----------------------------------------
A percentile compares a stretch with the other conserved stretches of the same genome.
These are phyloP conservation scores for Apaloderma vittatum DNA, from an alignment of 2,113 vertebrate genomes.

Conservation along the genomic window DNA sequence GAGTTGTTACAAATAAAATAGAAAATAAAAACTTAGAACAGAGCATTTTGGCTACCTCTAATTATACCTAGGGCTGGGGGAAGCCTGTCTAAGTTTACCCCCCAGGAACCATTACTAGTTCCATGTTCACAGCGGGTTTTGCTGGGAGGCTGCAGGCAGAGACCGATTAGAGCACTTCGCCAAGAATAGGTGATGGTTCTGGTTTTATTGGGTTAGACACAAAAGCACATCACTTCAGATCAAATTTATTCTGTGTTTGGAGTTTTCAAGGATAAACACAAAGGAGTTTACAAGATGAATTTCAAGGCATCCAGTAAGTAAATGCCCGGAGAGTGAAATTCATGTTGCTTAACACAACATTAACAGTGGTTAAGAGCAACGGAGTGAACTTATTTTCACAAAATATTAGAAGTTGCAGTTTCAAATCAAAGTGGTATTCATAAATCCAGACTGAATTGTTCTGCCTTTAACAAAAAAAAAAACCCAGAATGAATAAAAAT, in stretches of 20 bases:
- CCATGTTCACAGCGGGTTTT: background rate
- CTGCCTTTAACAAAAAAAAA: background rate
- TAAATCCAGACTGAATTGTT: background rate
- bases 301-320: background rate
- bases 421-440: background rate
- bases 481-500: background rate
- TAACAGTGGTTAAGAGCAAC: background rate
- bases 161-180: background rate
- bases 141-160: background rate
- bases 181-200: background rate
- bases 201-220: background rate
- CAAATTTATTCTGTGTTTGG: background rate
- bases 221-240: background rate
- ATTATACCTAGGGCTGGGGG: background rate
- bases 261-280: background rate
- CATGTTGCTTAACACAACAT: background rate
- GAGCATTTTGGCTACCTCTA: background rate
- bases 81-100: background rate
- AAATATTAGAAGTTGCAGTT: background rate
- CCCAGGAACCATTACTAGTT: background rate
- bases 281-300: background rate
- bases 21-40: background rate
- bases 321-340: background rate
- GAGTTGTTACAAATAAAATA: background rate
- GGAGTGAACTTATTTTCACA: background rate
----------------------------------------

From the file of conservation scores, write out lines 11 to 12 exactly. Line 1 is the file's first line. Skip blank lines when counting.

- bases 161-180: background rate
- bases 141-160: background rate